Manchester Originals 91 for 5 (Wolvaardt 38, Levick 2-12) beat Birmingham Phoenix 87 (Devine 27, Morris 5-7, Ecclestone 4-11) by five wickets
“I knew I’d got the first women’s five-for, but I didn’t know it was the best in either competition,” Morris beamed when informed she had better Josh Little’s 5 for 13, also for Manchester Originals, in the men’s competition. “I’ll take that!”
“I think it’s probably my best-ever day in cricket, to be honest,” she added. “How the last couple of years have gone, not playing much in last year’s Hundred, to come in and do that first game I’m absolutely buzzing.
“I got a bit of help from the pitch. Having Sophie (Ecclestone), Wello (Amanda-Jade Wellington) and Mahika (Gaur) bowl so well up front, I kind of had the easy job. All I needed to do was bowl straight, and I seemed to do it alright.”
Victory capped off the individual performance, though it was harder than it should have been. Laura Wolvaardt and Ami Campbell did the brunt of the work with a stand of 69, but a cascade of dot balls and unnecessary dismissals saw the chase go deep into the final set, with the hosts eventually getting over the line by five wickets.
After two abandonments, Originals won the toss and set about putting in a near-perfect performance in the field. Maybe there was a hint of pent-up frustration at being one of two teams, along with London Spirit, to have not taken the field this season. But at no point did they clutch or over-stretch. Indeed the key to restricting Phoenix to such a low total was drying things up initially.
Gaur sent down all 20 of her deliveries inside the first 30, for just 18 runs. The hype around the tall left-hander is justified, and though she went wicketless, the control assumed, particularly against Sophie Devine, gave a few reasons why England capped her at “A” level this summer.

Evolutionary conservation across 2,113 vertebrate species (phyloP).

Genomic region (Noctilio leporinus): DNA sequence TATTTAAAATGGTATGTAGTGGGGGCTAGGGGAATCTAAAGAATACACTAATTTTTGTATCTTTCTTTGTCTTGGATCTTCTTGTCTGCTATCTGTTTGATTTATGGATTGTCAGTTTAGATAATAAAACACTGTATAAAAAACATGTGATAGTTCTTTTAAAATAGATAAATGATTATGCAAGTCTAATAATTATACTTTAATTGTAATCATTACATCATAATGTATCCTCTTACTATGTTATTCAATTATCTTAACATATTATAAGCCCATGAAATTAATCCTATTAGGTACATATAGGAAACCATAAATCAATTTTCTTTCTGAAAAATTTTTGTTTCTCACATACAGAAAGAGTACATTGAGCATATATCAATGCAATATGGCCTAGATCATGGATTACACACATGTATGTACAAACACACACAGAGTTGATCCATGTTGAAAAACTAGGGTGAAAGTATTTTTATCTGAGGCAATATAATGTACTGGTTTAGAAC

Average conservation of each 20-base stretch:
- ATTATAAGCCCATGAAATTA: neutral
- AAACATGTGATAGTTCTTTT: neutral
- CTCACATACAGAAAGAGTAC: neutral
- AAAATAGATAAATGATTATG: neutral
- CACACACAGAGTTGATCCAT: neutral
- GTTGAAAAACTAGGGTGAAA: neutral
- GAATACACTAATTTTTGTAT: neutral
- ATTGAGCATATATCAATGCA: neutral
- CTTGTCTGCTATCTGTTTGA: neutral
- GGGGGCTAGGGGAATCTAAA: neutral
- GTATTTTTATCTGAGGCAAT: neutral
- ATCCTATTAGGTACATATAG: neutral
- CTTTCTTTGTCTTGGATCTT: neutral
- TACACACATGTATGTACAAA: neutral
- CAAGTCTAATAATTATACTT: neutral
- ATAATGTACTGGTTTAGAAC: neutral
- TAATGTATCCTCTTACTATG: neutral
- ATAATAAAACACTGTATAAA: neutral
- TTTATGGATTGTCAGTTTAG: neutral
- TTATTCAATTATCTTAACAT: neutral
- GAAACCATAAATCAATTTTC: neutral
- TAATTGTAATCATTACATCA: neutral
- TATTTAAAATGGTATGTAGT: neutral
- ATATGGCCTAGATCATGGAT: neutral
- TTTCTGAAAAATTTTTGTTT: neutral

In a patchy Phoenix line-up, Devine either had to do something spectacular, or bat through. But after Ecclestone picked up her first, spinning one between bat and pad and having her stumped by Ellie Threlkeld, the White Ferns legend’s attempt to slog-sweep the left-arm spinner over square leg resulted in a smart catch by Morris on that boundary. Two deliveries later, Erin Burns was caught behind to leave Phoenix 52 for 3 from 53.
Morris came on for the next set, and early confirmation this would be her day came when Amy Jones’ was hit on the full in front of middle and leg attempting a reverse sweep. Phoenix unravelled, losing their last six for 30 runs in 40 deliveries, squeezed by Originals as much by Ecclestone’s captaincy as her frugality with the ball.
Emily Arlott, trapped on the crease, was the skipper’s fourth wicket, and if anyone was going to get five this afternoon, it would surely be the world’s best white-ball bowler. But Morris had taken three in eight deliveries by the time Ecclestone returned for her final five. And when those passed without incident, Morris needed just one more to bank her five-wicket haul and put Phoenix out of their misery with four of their 100 balls to go.
What jeopardy there was in the chase came first ball when Emma Lamb gloved down the leg side after Tess Flintoff found a bit of lift off the pitch. Jones’ immaculate take had the orange shirts up and about. Had the keeper-batter affected a stumping when Ami Campbell (on seven) advanced down the track and found nothing but air when 77 were needed, or had there been a direct hit at the non-striker’s end when Campbell (13) set off for an ill-judged single, things might have got a bit tastier.
Originals, however, wilfully chose a spicy ending by complicating what should have been a bland procession to the finish line. Wolvaardt, responsible for some of the more mouth-watering moments, whether skipping and driving over the top, slapping through point, or working behind square on the leg side, could have seen things home. But in opting for a quick finish, the Proteas opener was trapped lbw by Hannah Baker when she tried to swipe the leg-spinner across the line.
Campbell then also passed up that opportunity, skipping down and hitting Katie Levick to midwicket. As Morris arrived, you wondered if this would be her full day out. Alas, a two-ball duck later – to Levick – served as a reminder the game only loves you for so long.
Ecclestone then drove down the ground to tie and, after playing out seven dots, Kathryn Bryce squeezed a drive through backward point for four to put everyone out of their respective miseries.
Vithushan Ehantharajah is an associate editor at ESPNcricinfo